Thursday, January 31, 2013

Indie Books and Creator-Owned Comics

I’m constantly reading articles on self-publishing and being an indie author, and I’ve noticed a parallel between the book world and the comic world recently. independent creators in the book industry are struggling with some of the barriers that comic creators have started to overcome in the past few years. I think the book world could learn some lessons from what has happened over in comics.

A similar problem faced by independent comic creators and book authors is that self-publishing still carries a stigma. While the negative connotation has lessened in the past few years, there are still many that assume self-published work is of lower quality than that which has gone through a traditional publisher.

Right now, self-published authors are in the midst of re-branding themselves, and the term “indie” is what seems to be sticking. I actually like that, but I also remember that the “indie” label is not what turned the public perception around for comic creators. Over the past couple of years, what has changed the perception in comics is the notion that with creator-owned work, comic creators are completely free to tell the best stories they can, without corporate interference. The characters belong to them, and they can tell any stories they want. The public has started to really embrace this idea, and creator-owned comics have never been more popular than they are now. Even digital platforms like ComiXology have started to embrace self-published creators and webcomic creators.

Now, the specifics are a little different in the book world, but the core premise is the same. For indie authors to shed the self-published stigma, the perception of self-published books needs to shift from one of lesser quality to one of increased freedom to tell more original stories. In the traditional publishing world, if your book does not fit into a neat category that can be marketed easily, you’re out of luck. The ideal situation with self-publishing is that you can create the story you want to write, without worrying about the box it fits into.

If the perception of readers can change to look at the indie scene as the place where they can find bold and original storytelling, the stigma of self-publishing will fade, and indie authors will see the shift that comic creators have seen over the past few years.

In my next post, I’ll talk about some ways that comic creators helped change the indie perception and why I think those methods can work for indie authors as well.

Sunday, January 27, 2013

See Brian Write Featured in This Month's Carnival of the Indies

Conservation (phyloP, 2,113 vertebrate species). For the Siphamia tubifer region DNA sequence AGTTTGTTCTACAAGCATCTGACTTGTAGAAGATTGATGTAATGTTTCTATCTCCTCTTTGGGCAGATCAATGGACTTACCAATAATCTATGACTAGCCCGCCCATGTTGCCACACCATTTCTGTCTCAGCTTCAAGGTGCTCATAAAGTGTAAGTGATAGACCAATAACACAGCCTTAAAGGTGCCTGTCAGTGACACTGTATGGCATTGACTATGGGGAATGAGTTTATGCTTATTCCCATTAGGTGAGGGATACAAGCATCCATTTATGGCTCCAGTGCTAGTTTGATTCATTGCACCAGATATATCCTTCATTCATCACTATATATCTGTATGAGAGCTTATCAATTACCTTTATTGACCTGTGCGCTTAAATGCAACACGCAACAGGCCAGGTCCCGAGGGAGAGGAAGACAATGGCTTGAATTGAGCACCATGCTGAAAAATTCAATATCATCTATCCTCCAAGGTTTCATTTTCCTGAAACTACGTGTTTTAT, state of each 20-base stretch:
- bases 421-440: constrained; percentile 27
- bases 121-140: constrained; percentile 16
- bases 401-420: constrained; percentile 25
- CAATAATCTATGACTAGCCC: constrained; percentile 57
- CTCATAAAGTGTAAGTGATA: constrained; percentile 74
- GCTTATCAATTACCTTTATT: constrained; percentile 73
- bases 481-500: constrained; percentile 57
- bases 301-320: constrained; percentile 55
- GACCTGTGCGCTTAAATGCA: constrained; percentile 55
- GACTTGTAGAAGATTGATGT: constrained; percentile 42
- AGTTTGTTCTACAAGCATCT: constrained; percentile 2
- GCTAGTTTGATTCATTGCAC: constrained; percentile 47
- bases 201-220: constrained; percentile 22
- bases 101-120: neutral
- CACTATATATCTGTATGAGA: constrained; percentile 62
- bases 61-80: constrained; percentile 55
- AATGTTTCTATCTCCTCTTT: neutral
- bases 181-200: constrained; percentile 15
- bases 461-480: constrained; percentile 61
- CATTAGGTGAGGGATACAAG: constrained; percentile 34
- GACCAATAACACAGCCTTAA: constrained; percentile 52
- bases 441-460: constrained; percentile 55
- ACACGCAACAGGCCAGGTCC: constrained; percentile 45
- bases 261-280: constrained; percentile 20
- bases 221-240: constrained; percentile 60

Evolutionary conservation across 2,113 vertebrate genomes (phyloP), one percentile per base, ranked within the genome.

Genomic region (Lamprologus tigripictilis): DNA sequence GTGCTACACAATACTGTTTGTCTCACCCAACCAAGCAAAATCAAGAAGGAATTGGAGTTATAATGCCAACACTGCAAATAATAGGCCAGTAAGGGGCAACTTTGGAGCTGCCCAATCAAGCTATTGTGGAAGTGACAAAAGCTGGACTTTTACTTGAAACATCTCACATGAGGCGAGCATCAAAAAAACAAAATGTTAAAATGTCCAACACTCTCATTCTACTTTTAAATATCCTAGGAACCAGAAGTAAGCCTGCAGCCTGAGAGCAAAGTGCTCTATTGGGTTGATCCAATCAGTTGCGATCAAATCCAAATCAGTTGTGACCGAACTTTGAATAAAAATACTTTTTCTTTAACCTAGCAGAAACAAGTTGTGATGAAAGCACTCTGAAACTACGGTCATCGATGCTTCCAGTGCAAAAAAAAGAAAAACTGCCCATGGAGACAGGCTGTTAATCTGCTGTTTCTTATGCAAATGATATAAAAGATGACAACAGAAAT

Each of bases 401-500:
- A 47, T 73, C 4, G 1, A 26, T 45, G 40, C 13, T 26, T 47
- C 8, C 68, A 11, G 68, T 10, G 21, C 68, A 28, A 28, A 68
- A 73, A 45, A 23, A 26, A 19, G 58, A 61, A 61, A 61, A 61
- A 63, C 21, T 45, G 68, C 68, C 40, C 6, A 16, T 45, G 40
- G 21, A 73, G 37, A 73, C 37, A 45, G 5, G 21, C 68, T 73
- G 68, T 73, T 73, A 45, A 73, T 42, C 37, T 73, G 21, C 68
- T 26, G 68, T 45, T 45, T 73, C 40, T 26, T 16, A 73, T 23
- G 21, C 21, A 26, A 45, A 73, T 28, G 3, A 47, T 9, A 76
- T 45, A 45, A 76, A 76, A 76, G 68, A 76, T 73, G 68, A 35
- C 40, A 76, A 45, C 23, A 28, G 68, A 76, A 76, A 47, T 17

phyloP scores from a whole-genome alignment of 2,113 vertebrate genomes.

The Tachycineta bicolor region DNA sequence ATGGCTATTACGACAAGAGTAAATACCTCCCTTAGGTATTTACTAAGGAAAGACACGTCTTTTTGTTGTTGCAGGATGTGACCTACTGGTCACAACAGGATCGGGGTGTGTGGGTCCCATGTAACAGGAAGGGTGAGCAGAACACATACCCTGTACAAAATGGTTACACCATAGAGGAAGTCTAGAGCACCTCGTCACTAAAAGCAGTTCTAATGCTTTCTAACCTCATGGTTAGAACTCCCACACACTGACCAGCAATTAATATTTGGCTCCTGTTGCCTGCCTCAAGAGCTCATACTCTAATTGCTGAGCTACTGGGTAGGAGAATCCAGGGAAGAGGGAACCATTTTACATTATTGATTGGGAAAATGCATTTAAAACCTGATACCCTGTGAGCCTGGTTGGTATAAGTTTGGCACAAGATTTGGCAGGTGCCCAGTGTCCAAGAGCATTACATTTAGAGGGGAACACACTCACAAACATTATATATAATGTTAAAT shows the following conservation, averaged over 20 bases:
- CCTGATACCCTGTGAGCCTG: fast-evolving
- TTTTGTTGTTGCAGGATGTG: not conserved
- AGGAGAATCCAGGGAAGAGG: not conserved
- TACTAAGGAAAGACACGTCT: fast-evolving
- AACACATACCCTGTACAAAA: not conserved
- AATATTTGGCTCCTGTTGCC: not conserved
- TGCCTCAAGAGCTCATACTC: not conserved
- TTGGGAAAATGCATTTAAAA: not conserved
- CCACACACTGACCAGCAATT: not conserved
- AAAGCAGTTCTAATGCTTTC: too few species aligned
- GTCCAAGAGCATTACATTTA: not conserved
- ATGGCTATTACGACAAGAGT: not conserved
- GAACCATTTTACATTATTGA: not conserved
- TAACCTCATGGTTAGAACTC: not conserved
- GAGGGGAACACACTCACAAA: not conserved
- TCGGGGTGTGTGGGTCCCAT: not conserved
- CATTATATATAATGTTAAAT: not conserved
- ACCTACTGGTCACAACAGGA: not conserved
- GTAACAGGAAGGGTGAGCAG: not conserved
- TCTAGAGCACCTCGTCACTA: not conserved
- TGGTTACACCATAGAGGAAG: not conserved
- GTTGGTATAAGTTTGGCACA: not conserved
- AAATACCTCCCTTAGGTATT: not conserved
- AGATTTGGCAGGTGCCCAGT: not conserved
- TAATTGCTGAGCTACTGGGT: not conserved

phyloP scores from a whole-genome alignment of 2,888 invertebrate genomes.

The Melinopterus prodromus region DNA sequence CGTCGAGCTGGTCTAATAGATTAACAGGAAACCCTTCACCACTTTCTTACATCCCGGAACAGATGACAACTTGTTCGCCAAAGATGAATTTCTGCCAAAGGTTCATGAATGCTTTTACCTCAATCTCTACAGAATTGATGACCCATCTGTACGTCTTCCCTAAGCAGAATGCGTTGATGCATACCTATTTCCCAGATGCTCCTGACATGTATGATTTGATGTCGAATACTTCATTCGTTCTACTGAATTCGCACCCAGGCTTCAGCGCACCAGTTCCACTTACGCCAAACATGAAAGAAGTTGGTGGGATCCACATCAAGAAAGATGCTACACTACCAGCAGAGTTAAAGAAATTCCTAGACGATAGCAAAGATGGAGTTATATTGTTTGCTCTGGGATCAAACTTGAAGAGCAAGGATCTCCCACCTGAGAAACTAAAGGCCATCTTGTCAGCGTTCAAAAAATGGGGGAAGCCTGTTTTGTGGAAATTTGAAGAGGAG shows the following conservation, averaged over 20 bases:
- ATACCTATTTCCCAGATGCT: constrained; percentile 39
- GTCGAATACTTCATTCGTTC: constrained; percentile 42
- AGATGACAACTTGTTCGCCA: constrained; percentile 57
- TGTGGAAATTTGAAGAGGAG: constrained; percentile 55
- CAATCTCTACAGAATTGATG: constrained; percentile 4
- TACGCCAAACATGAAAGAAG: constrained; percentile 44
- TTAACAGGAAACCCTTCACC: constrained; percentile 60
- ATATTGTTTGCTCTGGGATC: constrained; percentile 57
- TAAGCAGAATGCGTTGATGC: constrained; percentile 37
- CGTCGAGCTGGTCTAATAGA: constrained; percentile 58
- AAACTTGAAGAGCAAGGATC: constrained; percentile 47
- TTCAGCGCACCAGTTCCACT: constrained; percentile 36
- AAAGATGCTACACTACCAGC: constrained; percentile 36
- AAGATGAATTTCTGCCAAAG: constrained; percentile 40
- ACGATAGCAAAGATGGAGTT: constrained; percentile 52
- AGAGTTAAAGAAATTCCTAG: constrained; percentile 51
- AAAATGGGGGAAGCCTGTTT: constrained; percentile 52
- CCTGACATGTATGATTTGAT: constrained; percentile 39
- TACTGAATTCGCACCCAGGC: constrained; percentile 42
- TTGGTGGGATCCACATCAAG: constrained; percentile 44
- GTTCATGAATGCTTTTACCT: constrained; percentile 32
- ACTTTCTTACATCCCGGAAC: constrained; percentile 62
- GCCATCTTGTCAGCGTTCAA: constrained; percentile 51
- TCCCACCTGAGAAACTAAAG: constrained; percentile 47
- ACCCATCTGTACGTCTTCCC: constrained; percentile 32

The Book Designer is an amazing resource for self-publishers, featuring tons of articles on everything from cover design to building an author platform through your blog. Each month, the site does a roundup of blog posts from self-published authors called "Carnival of the Indies," and this month I made the list. My post from last week about writing contests and reading the fine print made the "Indie Author" category.

As you can see from the rest of the blog posts in this month's roundup, there is an amazing amount of advice and information to be found for writers.

Thanks once again to The Book Designer site for promoting and highlighting independent authors!

Friday, January 25, 2013

Decisions, Decisions

I’m kind of at a fork in the road regarding the digital versions of Courting the King in Yellow. As I mentioned in a recent post, Amazon and Drive Thru Fiction have been the primary sources of sales for Courting the King in Yellow, and I’m not selling anything over on Kobo. I had originally intended to offer the book through Google Play, Barnes & Noble and other outlets as well, but I’m tempted to go a different direction, at least for a little while.

I’m considering going all-in with Amazon on the digital versions of the book, in order to participate in their KDP Select program. The program provides more opportunities for people to find your book in the Kindle marketplace. You can offer free promotions for a certain number of days, and when your book is borrowed from the Kindle lending Library (free to Prime members), you actually get reimbursed from a fund that Amazon has set up for authors in the program. Essentially the program can draw more attention to your book.

The downside of the KDP Select program is that you have to be exclusive with Amazon for your book to be in the program. That means I couldn't offer the digital version of Courting the King in Yellow anywhere else for at least 90 days (I believe you re-enroll every 90 days if you want). I could still offer the print version through Drive Thru Fiction, as the program is for the digital version only, but I’m nervous about limiting my distribution channels..

Still, I’m having trouble deciding what to do. I’ll keep you posted.

Monday, January 21, 2013

Collector's Editions Are Where Print Still Shines

Since releasing my first book has a become a reality, I’ve been thinking a lot about putting together a hardcover “collector’s edition” of Courting the King in Yellow. Granted, I’m probably the only one who would be interested in it, but I would be doing it mostly for myself anyway.

See, one of the interesting byproducts of the whole digital revolution is that print editions of books are becoming something special again (or at least, some of them are). In my mind, digital books are the new mass market paperbacks. That still leaves a lot of room for print editions to really differentiate themselves, other than just being a hard copy of a book you can get digitally.